SorLA and Amyloid Beta Expression in Glioma

Williams, Morgan Huw (2019) SorLA and Amyloid Beta Expression in Glioma. Masters thesis, University of Central Lancashire.

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Glioma is the collective term for cancerous glial-cell tumours. The most prominent of these cancers is glioblastoma (GB); the most common primary malignant brain tumour and the most aggressive. Treatment options for GB are severely limited, not least because of an incomplete understanding of the molecular mechanisms underlying disease onset and progression.

SorLA is a widespread type 1 transmembrane protein involved as a sorting receptor for an array of ligands in multiple tissues. Most studies into SorLA have focused on its role in the pathological processing of amyloid precursor protein (APP) in Alzheimer’s disease. Reduced SorLA expression increases amyloidogenic APP cleavage to liberate toxic forms of amyloid beta (Aβ). A few recent reports have linked enhanced SorLA expression to various malignancies including leukaemia, lymphoma, pancreatic and bile duct cancers. Ectodomain shedding of soluble SorLA (sSorLA) has been posited as a hypoxia-induced migration inducer, contributing to the malignancy. Indeed, it has been proposed that sSorLA may be a viable biomarker for these diseases.

SorLA’s involvement in glioma has received very little attention. Using a combination of immunofluorescence (IF) imaging of GB cell lines in vitro and immunocytochemistry (IHC) of a mouse xenograft glioma model, this thesis tests the hypothesis that SorLA expression is upregulated in GB, and that Aβ is downregulated.

Analysis of IF confirmed expression of SorLA in GB cell lines and human foetal astrocytes. Differences in expression levels were not significant, likely owing to limitations of the methodology employed.

Standard histochemical analysis confirmed the success of the mouse xenograft model of GB in forming tumours. IHC using antibodies against SorLA in this model revealed staining in both tumour and non-tumour regions. Within the tumour itself, staining was restricted to large extracellular deposits of significantly larger size than in non-tumour regions.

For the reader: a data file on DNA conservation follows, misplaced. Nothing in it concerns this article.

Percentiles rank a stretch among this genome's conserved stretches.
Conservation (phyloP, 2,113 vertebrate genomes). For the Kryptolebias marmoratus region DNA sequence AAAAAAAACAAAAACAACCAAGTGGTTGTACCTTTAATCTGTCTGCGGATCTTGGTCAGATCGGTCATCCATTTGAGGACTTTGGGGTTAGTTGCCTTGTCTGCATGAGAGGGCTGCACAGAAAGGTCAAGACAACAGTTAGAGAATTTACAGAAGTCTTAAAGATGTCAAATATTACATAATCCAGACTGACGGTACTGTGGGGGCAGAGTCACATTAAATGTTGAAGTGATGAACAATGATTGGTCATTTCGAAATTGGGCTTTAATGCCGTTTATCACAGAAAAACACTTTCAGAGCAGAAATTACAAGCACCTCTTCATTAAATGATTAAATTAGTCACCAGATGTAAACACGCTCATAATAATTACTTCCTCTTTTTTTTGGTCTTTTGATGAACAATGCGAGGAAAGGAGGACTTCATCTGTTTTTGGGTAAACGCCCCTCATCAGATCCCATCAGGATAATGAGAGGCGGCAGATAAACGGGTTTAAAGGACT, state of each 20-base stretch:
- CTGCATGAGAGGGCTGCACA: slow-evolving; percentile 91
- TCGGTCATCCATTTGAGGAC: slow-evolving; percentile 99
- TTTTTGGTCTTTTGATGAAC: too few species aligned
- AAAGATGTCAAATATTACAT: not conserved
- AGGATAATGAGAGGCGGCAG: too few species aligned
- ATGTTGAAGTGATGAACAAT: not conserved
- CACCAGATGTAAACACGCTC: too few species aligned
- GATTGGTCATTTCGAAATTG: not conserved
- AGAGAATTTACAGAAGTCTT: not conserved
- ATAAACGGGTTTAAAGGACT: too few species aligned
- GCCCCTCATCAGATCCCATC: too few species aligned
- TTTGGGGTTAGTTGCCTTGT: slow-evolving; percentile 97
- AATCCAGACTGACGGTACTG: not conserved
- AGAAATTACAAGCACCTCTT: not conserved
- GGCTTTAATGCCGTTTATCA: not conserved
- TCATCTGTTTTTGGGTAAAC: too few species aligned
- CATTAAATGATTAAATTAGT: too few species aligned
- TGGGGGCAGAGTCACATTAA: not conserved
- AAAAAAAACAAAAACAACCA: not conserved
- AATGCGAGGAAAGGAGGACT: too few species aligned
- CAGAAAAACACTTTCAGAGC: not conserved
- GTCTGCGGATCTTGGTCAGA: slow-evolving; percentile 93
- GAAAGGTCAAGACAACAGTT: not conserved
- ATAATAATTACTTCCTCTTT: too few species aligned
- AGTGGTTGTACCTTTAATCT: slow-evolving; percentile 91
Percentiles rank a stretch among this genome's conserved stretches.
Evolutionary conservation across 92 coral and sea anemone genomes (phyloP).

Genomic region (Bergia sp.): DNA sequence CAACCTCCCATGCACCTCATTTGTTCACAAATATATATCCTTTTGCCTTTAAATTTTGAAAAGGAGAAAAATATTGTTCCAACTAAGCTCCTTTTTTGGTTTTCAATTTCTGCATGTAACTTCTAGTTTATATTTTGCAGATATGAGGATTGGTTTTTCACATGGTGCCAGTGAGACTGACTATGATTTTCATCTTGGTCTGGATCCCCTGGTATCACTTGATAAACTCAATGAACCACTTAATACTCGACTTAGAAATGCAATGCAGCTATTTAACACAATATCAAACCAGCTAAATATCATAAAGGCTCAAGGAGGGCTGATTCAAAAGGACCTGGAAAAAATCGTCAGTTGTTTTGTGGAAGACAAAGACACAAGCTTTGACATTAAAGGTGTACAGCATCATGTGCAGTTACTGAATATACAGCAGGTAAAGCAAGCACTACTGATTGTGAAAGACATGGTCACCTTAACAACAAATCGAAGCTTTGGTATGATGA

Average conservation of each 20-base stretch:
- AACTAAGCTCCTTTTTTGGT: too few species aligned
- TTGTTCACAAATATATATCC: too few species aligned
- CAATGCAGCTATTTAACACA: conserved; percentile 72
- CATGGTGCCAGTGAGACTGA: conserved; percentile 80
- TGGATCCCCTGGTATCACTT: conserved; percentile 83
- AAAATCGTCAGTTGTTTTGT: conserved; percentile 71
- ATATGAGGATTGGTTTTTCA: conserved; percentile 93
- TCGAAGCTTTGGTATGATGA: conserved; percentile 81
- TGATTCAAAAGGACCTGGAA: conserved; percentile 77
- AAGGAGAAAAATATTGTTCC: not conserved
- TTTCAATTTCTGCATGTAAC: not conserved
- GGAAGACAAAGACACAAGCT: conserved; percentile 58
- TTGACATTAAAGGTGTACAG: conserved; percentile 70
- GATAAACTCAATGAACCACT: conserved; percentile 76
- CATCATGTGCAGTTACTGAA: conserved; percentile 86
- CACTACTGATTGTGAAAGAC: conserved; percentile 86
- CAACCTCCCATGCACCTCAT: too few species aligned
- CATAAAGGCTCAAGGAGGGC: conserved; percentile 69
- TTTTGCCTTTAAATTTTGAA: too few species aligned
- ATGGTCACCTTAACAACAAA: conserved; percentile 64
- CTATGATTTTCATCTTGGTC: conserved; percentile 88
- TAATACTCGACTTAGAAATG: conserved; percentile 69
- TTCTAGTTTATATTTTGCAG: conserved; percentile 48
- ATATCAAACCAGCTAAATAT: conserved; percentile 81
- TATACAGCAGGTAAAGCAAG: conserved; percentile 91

Interestingly, the total SorLA staining was comparatively greater in non-tumour areas, where a more uniform pattern of intracellular staining was seen. Since the antibody employed could not distinguish between transmembrane and soluble forms of SorLA, due to the region of binding being found on both forms of the protein; this might indicate a propensity for sSorLA to be shed extracellularly within the tumour but remain intracellular in normal brain. Given the role of SorLA in Aβ production and the plaque-like structures seen within the tumours, IHC was performed to identify the presence of Aβ in tumour and non-tumour tissues. Aβ immunoreactivity was detected throughout the brain but localised to thread-like structures between cells and large extracellular plaques which resembled the senile plaques seen AD but did not co-localise with SorLA. Unexpectedly, a halo region of Aβ peripheral to the tumour was visible, with staining intensity decreasing with distance from the tumour margin. Whether this expression was an exfiltration of Aβ from the tumour or emanated from the tumour microenvironment was not an aim of this thesis, but would warrant further investigation.

In conclusion, this investigation revealed that SorLA is expressed in astrocytes and in glioma cell lines. Moreover, SorLA was expressed in a mouse glioma xenograft model and formed extracellular plaques within the tumour, most likely comprised of aggregations of sSorLA. This is due to sSorLA lacking the cytosolic tail motif unlike SorLA, which is kept membrane-bound by said motif. The study also found that amyloid beta was also present in tumour tissue in the form of extracellular plaques and in non-tumour tissue immediately peripheral to the tumour. Taken together, these data indicate that SorLA and Aβ may have a role in glioma and warrant further investigation, particularly as literature mentions that a lack of intracellular SorLA increases the presence of Aβ.

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